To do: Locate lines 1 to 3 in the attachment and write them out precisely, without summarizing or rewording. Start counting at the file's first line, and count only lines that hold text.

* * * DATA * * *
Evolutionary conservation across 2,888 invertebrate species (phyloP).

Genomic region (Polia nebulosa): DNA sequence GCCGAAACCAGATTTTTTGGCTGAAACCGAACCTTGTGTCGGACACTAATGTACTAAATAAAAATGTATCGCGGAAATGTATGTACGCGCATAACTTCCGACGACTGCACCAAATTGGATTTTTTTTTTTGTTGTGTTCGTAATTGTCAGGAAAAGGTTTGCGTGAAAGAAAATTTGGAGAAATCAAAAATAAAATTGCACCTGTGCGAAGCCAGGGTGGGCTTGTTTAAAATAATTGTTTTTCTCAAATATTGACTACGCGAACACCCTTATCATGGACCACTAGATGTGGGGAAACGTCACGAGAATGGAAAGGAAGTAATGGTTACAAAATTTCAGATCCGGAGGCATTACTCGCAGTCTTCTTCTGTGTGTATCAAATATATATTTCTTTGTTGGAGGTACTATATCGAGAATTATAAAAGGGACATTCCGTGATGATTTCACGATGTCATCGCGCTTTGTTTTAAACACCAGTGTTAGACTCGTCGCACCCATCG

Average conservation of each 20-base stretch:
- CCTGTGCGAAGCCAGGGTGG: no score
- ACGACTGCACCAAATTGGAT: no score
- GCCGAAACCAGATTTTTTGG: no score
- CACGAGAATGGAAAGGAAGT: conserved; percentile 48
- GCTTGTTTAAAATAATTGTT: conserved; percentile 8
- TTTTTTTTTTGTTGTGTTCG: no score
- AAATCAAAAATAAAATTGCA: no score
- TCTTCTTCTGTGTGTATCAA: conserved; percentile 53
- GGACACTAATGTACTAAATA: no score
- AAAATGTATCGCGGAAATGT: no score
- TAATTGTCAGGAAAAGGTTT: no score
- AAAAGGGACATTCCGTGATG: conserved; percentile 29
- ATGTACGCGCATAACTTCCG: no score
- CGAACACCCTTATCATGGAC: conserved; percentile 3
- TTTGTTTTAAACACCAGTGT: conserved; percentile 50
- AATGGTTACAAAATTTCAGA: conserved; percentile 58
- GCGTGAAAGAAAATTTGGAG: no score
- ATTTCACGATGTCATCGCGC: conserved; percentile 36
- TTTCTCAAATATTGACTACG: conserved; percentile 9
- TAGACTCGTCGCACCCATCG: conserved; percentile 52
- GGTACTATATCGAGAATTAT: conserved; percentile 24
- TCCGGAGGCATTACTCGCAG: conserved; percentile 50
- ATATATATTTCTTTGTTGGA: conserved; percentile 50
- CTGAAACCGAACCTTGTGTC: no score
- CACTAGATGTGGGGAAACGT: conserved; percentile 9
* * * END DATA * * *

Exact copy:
Evolutionary conservation across 2,888 invertebrate species (phyloP).

Genomic region (Polia nebulosa): DNA sequence GCCGAAACCAGATTTTTTGGCTGAAACCGAACCTTGTGTCGGACACTAATGTACTAAATAAAAATGTATCGCGGAAATGTATGTACGCGCATAACTTCCGACGACTGCACCAAATTGGATTTTTTTTTTTGTTGTGTTCGTAATTGTCAGGAAAAGGTTTGCGTGAAAGAAAATTTGGAGAAATCAAAAATAAAATTGCACCTGTGCGAAGCCAGGGTGGGCTTGTTTAAAATAATTGTTTTTCTCAAATATTGACTACGCGAACACCCTTATCATGGACCACTAGATGTGGGGAAACGTCACGAGAATGGAAAGGAAGTAATGGTTACAAAATTTCAGATCCGGAGGCATTACTCGCAGTCTTCTTCTGTGTGTATCAAATATATATTTCTTTGTTGGAGGTACTATATCGAGAATTATAAAAGGGACATTCCGTGATGATTTCACGATGTCATCGCGCTTTGTTTTAAACACCAGTGTTAGACTCGTCGCACCCATCG

Average conservation of each 20-base stretch: